The opening of this act holds some of my favorite lines of Beatrice’s, albeit they reveal her over-bearing pride. I’m much more interested in the three different mistakes in identity that happen throughout. For one, when Claudio affirms that he is Benedick, I kept thinking, “Now, what of his character would make him do that.” It seems out of place to me. However, he’s also a fish-out-of-water when it comes to the whole “interacting with women” aspect of life, so I find myself attributing his actions that are seemingly against his nature to relate to that.

I want to make a brief point about Claudio’s rashness. If we hold Aristotle to be true, in that virtue is a “mean between two extremes” than I would dare to say that what served him well on the battlefield (bravery) is transformed to the quick-to-anger Claudio that we see now. Also, notice that Don John’s first attempt to hurt is brother is completely foiled by the honesty of his brother. Which is why the plot has to contain contrived evidence for Don John to get his way.

The difference between the brothers lies in the fact that Don Pedro is honest and his actions come from his love, while Don John is the exact opposite and his actions are spurned from hatred.

Now for Benedick. The scene opens in an orchard, with music. Hmm. These to me set up all my ideas of “world set apart” from the ordinary.

And…Now I am just going to quote my thesis to make the point I want to make about Don Pedro and his deception on Benedick. Because when I wrote this, I was more qualified and better with words than I am to try to recapture what I mean….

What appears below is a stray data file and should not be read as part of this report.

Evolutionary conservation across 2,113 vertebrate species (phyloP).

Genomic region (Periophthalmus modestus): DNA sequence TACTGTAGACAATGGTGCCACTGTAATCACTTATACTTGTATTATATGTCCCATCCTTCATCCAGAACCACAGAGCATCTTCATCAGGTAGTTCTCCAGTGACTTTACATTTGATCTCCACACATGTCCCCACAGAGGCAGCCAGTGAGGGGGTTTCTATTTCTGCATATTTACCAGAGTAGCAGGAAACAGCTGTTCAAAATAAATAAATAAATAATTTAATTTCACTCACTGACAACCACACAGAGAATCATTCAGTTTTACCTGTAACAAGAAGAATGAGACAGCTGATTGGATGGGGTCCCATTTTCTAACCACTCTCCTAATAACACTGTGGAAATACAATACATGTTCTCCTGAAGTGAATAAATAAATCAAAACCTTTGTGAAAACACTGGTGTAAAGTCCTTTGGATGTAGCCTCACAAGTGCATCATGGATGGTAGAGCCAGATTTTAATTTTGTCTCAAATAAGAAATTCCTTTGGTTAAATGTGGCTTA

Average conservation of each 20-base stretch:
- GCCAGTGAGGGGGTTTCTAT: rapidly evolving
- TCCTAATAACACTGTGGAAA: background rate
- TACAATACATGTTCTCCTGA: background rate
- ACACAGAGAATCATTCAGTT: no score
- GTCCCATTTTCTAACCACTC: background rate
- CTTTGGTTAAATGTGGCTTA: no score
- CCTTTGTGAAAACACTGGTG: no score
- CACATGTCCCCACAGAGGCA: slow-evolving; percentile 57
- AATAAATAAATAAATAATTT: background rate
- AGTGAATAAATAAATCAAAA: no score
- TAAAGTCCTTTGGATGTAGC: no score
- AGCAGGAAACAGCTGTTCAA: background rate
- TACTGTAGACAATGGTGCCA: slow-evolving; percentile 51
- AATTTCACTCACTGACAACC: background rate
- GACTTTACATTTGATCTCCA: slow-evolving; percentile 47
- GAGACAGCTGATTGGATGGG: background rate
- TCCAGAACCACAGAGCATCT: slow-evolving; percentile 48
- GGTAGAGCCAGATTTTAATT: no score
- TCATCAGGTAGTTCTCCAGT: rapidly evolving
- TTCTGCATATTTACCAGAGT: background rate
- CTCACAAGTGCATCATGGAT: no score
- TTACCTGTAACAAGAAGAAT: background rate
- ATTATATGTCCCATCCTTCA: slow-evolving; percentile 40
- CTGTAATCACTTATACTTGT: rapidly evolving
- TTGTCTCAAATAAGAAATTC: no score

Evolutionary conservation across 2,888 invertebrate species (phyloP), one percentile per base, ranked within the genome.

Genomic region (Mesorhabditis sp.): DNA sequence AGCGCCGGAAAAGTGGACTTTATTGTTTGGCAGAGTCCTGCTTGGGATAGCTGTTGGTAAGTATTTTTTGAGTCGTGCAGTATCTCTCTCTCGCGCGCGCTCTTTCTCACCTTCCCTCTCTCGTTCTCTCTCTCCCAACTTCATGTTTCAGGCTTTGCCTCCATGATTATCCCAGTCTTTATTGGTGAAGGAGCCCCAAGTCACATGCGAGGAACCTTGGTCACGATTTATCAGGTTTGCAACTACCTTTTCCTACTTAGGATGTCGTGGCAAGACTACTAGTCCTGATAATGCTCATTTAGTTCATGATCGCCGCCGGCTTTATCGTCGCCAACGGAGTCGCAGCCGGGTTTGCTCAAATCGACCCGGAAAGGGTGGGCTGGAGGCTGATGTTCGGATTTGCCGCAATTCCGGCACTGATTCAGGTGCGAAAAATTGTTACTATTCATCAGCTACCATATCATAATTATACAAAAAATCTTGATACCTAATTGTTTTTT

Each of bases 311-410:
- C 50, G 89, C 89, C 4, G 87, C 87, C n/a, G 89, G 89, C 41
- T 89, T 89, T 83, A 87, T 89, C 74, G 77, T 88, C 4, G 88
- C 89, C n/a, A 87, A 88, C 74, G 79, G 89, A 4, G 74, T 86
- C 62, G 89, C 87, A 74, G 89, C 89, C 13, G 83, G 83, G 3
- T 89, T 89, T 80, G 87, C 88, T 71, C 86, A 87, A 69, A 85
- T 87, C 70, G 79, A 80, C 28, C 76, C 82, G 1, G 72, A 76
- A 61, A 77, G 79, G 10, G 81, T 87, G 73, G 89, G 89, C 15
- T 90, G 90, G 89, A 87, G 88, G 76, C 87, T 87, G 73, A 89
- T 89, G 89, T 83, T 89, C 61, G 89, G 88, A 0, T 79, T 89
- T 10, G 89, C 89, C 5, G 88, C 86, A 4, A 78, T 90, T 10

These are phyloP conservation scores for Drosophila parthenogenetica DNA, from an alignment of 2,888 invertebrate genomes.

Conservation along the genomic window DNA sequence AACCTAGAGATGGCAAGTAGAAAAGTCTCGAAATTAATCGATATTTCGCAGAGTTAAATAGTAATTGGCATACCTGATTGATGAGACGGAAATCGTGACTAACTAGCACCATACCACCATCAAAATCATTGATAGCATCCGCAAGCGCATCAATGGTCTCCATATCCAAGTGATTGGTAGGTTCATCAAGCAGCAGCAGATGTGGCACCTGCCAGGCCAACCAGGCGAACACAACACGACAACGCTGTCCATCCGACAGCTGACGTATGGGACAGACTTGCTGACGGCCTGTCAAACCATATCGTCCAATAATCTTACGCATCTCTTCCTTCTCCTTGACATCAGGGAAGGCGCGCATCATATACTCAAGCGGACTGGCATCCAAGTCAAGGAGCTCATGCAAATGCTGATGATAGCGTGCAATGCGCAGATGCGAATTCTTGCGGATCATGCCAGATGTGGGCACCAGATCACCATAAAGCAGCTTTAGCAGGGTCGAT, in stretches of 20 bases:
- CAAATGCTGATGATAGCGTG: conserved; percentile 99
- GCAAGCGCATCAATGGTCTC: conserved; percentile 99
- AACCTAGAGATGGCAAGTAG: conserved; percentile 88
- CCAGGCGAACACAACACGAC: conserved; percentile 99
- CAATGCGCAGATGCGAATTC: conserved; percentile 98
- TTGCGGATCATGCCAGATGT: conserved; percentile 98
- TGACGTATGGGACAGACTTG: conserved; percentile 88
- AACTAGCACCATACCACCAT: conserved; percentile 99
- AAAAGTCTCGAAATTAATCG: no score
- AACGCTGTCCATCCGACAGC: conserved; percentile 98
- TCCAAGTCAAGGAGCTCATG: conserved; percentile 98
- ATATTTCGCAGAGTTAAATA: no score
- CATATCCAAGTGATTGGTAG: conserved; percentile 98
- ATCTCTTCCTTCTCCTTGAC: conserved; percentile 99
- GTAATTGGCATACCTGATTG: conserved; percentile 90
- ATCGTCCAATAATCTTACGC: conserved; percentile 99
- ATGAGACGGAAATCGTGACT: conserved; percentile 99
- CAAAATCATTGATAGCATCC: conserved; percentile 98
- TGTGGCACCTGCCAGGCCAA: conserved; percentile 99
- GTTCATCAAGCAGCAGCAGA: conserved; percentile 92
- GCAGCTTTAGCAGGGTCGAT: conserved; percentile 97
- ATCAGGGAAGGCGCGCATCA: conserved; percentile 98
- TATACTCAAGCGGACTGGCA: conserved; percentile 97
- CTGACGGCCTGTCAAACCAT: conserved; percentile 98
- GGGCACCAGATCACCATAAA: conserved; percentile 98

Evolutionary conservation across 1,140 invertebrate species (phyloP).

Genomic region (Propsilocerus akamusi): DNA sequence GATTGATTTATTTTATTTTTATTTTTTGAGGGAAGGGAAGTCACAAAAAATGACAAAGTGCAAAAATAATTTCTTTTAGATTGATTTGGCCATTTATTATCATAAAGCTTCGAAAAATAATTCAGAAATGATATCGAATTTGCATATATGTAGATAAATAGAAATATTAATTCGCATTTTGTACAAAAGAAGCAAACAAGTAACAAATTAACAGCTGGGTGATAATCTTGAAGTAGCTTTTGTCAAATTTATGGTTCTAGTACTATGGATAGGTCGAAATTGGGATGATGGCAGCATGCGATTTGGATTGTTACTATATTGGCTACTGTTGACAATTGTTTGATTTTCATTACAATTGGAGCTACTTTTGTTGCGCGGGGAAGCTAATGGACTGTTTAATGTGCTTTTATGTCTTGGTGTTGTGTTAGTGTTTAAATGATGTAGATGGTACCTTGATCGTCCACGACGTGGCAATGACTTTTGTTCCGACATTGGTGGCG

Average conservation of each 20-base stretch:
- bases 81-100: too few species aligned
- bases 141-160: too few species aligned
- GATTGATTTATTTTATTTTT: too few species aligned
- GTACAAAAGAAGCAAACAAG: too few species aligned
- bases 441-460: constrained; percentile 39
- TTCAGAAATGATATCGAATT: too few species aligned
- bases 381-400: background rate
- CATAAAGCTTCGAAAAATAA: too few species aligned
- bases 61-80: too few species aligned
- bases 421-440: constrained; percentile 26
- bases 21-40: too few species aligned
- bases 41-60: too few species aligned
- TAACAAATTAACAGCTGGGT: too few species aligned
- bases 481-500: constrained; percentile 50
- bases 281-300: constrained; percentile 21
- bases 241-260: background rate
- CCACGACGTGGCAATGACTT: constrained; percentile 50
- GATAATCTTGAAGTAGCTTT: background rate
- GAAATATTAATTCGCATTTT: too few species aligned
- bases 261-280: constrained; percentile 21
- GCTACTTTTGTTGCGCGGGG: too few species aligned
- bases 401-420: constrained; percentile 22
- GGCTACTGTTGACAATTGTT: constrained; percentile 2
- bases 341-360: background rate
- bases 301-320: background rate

“The initial reaction to Don Pedro’s contrived deception takes place on stage, for the audience to see (which differs completely from the deception of Don John). When Benedick comes forward, the initial words of his monologue reveal his conviction that the conversation he has just overheard cannot be a trick, because of the tone of the conversation and the way in which they sympathize with Beatrice.[1] Moving from recognition of their sympathy, he responds openly to their critiques and acknowledges his pride. He states, “I must not seem proud: happy are they that hear their detractions and can put them to mending.”[2] His statement reveals two things about the effect of the deception played upon him. Firstly, he acknowledges and rejects his pride, which he is happy to do—through hearing his critics; and secondly, his use of the passive periphrastic, “must,” in the rejection of his pride, corresponds with the imperative he uses previously—“Love me? Why, it must be requited.”[3] His rejection of pride and the requiting of her love are two things that must be done, since one cannot love another if one is exceedingly proud. As his monologue continues, he recognizes that Beatrice meets all of his previous expectations of a woman, rejecting his previous disdainful notions of marriage, and resigns himself to “be horribly in love with her.”[4] The fact that the audience is able to witness the success of Don Pedro’s trick—that it has not led Benedick away from truth, but to truth and humility—shows that the deception itself is not founded upon a lie, like Don John’s. Rather, it is rooted in something that is true, but must be carried out in a deceptive-like manner, because of the circumstances and the disposition of the characters involved.”